What is with all the hype behind synthetic oil? Does it really enhance engine performance and prolong the car’s life? We’ll explain how synthetic oil is made and whether it’s really superior to conventional motor oil.
Synthetic oil is a lubricant made from artificial chemical compounds. This is different from regular motor oil, which is normally derived from crude oil. The synthetic variety is produced by altering the compounds of conventional motor oil or other naturally-occurring raw materials.
Synthetic oil is thinner and more adept at resisting temperature extremes. You may not notice an improvement in your car’s performance, but it certainly helps reduce oil degradation, thereby reducing engine wear.
Synthetic oil also doesn’t break down as quickly as conventional motor oil. This may increase intervals between oil changes. The age-old wisdom is to change your oil every 3,000 to 5,000 miles. However, synthetic oil may be able to extend that interval anywhere from 7,500 to 15,000 miles depending on the model. For other cars, the typical 3,000 to 5,000 miles may still apply.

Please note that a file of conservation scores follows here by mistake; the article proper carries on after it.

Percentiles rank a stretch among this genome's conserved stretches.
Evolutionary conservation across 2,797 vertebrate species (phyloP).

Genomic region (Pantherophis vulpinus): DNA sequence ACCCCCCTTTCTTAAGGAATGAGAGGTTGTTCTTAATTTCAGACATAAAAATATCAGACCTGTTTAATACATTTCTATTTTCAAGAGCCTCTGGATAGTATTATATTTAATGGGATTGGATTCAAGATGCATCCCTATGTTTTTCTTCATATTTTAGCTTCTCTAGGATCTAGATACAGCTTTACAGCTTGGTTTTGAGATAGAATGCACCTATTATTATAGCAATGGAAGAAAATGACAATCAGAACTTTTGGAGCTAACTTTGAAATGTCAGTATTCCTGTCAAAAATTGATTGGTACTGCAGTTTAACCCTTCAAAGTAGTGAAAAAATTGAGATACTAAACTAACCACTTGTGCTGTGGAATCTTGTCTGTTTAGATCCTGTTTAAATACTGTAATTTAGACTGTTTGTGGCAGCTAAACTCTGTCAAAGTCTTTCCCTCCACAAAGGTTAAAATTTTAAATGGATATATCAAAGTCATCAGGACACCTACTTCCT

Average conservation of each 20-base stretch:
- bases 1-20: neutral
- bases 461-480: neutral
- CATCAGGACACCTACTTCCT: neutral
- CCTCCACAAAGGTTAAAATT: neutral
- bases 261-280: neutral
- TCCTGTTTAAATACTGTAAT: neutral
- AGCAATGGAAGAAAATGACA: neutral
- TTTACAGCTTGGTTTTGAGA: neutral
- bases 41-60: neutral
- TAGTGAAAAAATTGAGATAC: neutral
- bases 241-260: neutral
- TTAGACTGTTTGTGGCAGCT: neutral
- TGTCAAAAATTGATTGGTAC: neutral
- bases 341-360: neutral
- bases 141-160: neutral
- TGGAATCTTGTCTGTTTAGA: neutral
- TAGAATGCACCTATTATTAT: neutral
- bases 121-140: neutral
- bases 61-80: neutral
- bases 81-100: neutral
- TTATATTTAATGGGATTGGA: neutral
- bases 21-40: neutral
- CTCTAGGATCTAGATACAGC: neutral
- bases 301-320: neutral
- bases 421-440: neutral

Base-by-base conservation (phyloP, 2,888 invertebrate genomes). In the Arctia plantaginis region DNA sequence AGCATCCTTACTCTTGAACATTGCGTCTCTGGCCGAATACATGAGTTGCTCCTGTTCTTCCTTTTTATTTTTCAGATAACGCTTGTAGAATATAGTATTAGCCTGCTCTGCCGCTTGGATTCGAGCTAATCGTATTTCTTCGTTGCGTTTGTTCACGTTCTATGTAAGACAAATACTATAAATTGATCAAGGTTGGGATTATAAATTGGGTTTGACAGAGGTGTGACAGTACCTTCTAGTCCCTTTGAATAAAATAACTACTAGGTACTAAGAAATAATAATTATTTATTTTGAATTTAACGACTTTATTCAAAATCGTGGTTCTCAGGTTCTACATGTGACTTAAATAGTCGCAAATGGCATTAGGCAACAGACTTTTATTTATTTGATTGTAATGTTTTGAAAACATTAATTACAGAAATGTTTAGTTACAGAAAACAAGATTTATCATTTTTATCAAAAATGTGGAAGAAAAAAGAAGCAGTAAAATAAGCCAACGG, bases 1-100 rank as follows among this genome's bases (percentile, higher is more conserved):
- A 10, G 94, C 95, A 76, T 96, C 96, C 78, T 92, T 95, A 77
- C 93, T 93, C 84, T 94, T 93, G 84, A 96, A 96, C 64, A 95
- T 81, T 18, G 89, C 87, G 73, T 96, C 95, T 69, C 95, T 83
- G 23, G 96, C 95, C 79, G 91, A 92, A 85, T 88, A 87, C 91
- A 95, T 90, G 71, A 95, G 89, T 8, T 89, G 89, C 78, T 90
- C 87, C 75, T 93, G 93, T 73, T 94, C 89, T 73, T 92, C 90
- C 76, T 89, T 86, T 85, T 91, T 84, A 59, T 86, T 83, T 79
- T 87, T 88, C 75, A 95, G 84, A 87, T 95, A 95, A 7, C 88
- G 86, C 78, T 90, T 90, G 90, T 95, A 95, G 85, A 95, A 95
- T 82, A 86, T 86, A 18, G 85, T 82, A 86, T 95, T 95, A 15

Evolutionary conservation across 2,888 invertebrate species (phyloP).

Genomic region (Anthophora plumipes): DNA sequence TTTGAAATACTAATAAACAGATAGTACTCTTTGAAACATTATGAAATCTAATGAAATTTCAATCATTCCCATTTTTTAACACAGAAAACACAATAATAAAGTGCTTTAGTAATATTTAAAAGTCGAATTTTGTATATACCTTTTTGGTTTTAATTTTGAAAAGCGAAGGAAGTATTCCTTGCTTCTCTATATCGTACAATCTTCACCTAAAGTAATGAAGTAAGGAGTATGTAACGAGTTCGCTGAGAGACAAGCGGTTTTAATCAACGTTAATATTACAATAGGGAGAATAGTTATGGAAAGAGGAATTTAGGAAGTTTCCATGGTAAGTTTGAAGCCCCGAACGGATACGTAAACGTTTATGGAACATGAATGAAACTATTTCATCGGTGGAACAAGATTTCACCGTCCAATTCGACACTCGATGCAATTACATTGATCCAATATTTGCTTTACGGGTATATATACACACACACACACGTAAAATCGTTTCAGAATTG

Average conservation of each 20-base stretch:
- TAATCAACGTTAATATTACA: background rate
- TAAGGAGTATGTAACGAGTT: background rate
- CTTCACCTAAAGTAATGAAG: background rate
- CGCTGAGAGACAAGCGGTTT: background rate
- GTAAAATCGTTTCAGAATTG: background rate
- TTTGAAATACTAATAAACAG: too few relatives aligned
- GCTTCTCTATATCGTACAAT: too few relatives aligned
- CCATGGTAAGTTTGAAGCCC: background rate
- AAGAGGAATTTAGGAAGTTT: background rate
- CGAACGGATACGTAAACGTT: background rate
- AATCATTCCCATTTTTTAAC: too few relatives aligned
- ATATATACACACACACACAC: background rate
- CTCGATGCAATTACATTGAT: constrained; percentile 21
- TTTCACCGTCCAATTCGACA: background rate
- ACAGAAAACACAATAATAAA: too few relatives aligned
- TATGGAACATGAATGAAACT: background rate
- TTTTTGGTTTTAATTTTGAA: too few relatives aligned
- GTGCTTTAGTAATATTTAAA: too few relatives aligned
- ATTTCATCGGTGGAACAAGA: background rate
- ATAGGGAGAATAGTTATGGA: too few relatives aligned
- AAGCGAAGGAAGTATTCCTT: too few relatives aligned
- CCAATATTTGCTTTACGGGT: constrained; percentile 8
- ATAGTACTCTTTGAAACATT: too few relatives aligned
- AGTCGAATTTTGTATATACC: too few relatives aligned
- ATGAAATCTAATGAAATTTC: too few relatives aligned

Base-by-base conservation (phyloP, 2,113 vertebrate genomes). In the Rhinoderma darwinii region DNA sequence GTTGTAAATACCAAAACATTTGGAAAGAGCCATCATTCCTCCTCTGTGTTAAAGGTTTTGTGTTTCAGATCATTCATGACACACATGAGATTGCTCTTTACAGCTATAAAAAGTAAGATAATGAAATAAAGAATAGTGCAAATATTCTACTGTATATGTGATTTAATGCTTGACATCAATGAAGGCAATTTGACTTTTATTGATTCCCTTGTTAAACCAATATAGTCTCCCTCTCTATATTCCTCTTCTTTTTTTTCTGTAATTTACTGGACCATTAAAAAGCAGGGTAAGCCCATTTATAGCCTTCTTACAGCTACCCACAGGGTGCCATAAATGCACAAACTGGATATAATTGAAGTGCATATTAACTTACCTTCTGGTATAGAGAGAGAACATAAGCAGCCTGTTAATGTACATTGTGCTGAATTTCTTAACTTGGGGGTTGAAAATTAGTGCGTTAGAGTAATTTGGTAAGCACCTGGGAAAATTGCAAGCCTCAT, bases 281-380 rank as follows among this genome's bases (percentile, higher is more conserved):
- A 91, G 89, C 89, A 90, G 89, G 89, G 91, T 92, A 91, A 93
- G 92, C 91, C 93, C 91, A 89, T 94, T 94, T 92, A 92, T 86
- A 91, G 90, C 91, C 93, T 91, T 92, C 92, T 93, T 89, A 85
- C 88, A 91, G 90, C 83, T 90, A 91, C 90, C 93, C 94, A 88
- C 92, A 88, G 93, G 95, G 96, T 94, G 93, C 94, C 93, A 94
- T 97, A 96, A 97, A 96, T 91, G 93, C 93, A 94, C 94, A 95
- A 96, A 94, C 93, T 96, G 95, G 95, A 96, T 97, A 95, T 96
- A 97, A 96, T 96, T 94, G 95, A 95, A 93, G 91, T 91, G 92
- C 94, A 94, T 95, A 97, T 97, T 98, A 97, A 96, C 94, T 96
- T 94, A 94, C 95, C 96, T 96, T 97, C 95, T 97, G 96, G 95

Also, keep in mind that some vehicles, particularly German models, require synthetic oil. In any case, an auto service will determine which oil type and change interval are optimum. They determine this base on your car model, driving frequency and conditions.
Our auto repair team cautions against synthetic oil blends. Most of these don’t list the ratio of synthetic to regular motor oil. To keep the cost down, manufacturers may list an obscure proprietary blend that is actually around 10% synthetic and 90% regular oil.
Bring your car to Premier Automotive Services for your next oil change. Our repair financing makes all tune-ups and maintenance affordable. A certified mechanic will let you know if synthetic oil is best for your type of car.
Edited by Justin Vorhees
Serving Customers in Kent, SeaTac, Des Moines and Federal Way